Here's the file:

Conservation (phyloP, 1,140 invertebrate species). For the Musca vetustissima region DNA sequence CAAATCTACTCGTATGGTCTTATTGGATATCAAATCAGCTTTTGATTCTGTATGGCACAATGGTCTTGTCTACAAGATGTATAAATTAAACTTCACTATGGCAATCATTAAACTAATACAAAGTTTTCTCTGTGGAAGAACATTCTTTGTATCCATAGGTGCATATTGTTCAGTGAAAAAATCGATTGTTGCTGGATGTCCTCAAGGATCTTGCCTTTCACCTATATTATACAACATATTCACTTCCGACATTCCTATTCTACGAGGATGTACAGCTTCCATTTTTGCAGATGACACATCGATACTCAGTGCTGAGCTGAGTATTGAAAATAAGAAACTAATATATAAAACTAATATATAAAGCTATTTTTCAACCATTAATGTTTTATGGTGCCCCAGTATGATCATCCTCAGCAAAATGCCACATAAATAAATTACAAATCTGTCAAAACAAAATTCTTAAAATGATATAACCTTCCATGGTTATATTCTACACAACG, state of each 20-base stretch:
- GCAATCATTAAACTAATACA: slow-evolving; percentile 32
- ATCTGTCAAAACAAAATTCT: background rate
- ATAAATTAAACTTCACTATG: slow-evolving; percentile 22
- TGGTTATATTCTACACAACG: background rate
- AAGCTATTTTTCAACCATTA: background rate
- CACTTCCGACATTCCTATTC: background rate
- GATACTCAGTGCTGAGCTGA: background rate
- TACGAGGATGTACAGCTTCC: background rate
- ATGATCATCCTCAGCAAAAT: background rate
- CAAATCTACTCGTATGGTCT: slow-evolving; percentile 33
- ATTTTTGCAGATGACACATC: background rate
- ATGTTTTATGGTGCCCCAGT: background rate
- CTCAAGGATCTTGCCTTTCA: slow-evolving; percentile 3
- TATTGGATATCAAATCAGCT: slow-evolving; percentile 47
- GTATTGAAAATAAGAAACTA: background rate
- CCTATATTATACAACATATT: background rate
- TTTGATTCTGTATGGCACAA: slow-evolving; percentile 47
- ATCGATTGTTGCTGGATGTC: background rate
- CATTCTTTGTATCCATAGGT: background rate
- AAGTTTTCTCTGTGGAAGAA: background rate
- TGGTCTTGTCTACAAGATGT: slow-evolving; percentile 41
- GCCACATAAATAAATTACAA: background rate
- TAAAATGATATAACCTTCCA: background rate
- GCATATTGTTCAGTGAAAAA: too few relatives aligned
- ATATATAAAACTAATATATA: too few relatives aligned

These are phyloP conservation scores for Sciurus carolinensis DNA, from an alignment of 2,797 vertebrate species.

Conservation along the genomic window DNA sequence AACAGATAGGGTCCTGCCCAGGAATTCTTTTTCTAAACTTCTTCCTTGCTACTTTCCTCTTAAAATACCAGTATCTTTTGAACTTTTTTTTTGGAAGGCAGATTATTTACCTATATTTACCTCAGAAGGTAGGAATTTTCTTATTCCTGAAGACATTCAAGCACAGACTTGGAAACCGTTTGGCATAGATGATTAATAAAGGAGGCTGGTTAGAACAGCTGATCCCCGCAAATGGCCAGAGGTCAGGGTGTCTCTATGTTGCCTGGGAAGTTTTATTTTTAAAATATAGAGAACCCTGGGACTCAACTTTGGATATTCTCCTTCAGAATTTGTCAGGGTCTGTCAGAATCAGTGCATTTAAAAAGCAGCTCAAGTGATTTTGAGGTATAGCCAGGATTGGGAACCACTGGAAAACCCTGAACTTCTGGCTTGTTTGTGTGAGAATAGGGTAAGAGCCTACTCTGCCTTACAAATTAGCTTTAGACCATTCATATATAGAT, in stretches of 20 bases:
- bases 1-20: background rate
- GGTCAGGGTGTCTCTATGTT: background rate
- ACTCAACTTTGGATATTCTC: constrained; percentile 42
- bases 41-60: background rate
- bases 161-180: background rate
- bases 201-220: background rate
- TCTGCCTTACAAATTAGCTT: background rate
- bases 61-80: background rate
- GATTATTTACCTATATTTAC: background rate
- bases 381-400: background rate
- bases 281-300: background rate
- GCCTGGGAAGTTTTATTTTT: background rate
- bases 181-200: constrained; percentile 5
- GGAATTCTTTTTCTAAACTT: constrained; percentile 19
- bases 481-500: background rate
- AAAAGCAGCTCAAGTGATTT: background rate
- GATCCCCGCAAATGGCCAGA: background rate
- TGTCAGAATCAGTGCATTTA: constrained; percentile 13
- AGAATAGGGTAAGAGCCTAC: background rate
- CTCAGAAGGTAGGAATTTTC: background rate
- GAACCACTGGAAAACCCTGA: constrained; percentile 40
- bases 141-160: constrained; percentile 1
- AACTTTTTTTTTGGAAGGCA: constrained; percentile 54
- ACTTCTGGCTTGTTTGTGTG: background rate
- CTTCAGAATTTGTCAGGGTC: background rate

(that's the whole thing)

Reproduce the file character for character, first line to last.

Conservation (phyloP, 1,140 invertebrate species). For the Musca vetustissima region DNA sequence CAAATCTACTCGTATGGTCTTATTGGATATCAAATCAGCTTTTGATTCTGTATGGCACAATGGTCTTGTCTACAAGATGTATAAATTAAACTTCACTATGGCAATCATTAAACTAATACAAAGTTTTCTCTGTGGAAGAACATTCTTTGTATCCATAGGTGCATATTGTTCAGTGAAAAAATCGATTGTTGCTGGATGTCCTCAAGGATCTTGCCTTTCACCTATATTATACAACATATTCACTTCCGACATTCCTATTCTACGAGGATGTACAGCTTCCATTTTTGCAGATGACACATCGATACTCAGTGCTGAGCTGAGTATTGAAAATAAGAAACTAATATATAAAACTAATATATAAAGCTATTTTTCAACCATTAATGTTTTATGGTGCCCCAGTATGATCATCCTCAGCAAAATGCCACATAAATAAATTACAAATCTGTCAAAACAAAATTCTTAAAATGATATAACCTTCCATGGTTATATTCTACACAACG, state of each 20-base stretch:
- GCAATCATTAAACTAATACA: slow-evolving; percentile 32
- ATCTGTCAAAACAAAATTCT: background rate
- ATAAATTAAACTTCACTATG: slow-evolving; percentile 22
- TGGTTATATTCTACACAACG: background rate
- AAGCTATTTTTCAACCATTA: background rate
- CACTTCCGACATTCCTATTC: background rate
- GATACTCAGTGCTGAGCTGA: background rate
- TACGAGGATGTACAGCTTCC: background rate
- ATGATCATCCTCAGCAAAAT: background rate
- CAAATCTACTCGTATGGTCT: slow-evolving; percentile 33
- ATTTTTGCAGATGACACATC: background rate
- ATGTTTTATGGTGCCCCAGT: background rate
- CTCAAGGATCTTGCCTTTCA: slow-evolving; percentile 3
- TATTGGATATCAAATCAGCT: slow-evolving; percentile 47
- GTATTGAAAATAAGAAACTA: background rate
- CCTATATTATACAACATATT: background rate
- TTTGATTCTGTATGGCACAA: slow-evolving; percentile 47
- ATCGATTGTTGCTGGATGTC: background rate
- CATTCTTTGTATCCATAGGT: background rate
- AAGTTTTCTCTGTGGAAGAA: background rate
- TGGTCTTGTCTACAAGATGT: slow-evolving; percentile 41
- GCCACATAAATAAATTACAA: background rate
- TAAAATGATATAACCTTCCA: background rate
- GCATATTGTTCAGTGAAAAA: too few relatives aligned
- ATATATAAAACTAATATATA: too few relatives aligned

These are phyloP conservation scores for Sciurus carolinensis DNA, from an alignment of 2,797 vertebrate species.

Conservation along the genomic window DNA sequence AACAGATAGGGTCCTGCCCAGGAATTCTTTTTCTAAACTTCTTCCTTGCTACTTTCCTCTTAAAATACCAGTATCTTTTGAACTTTTTTTTTGGAAGGCAGATTATTTACCTATATTTACCTCAGAAGGTAGGAATTTTCTTATTCCTGAAGACATTCAAGCACAGACTTGGAAACCGTTTGGCATAGATGATTAATAAAGGAGGCTGGTTAGAACAGCTGATCCCCGCAAATGGCCAGAGGTCAGGGTGTCTCTATGTTGCCTGGGAAGTTTTATTTTTAAAATATAGAGAACCCTGGGACTCAACTTTGGATATTCTCCTTCAGAATTTGTCAGGGTCTGTCAGAATCAGTGCATTTAAAAAGCAGCTCAAGTGATTTTGAGGTATAGCCAGGATTGGGAACCACTGGAAAACCCTGAACTTCTGGCTTGTTTGTGTGAGAATAGGGTAAGAGCCTACTCTGCCTTACAAATTAGCTTTAGACCATTCATATATAGAT, in stretches of 20 bases:
- bases 1-20: background rate
- GGTCAGGGTGTCTCTATGTT: background rate
- ACTCAACTTTGGATATTCTC: constrained; percentile 42
- bases 41-60: background rate
- bases 161-180: background rate
- bases 201-220: background rate
- TCTGCCTTACAAATTAGCTT: background rate
- bases 61-80: background rate
- GATTATTTACCTATATTTAC: background rate
- bases 381-400: background rate
- bases 281-300: background rate
- GCCTGGGAAGTTTTATTTTT: background rate
- bases 181-200: constrained; percentile 5
- GGAATTCTTTTTCTAAACTT: constrained; percentile 19
- bases 481-500: background rate
- AAAAGCAGCTCAAGTGATTT: background rate
- GATCCCCGCAAATGGCCAGA: background rate
- TGTCAGAATCAGTGCATTTA: constrained; percentile 13
- AGAATAGGGTAAGAGCCTAC: background rate
- CTCAGAAGGTAGGAATTTTC: background rate
- GAACCACTGGAAAACCCTGA: constrained; percentile 40
- bases 141-160: constrained; percentile 1
- AACTTTTTTTTTGGAAGGCA: constrained; percentile 54
- ACTTCTGGCTTGTTTGTGTG: background rate
- CTTCAGAATTTGTCAGGGTC: background rate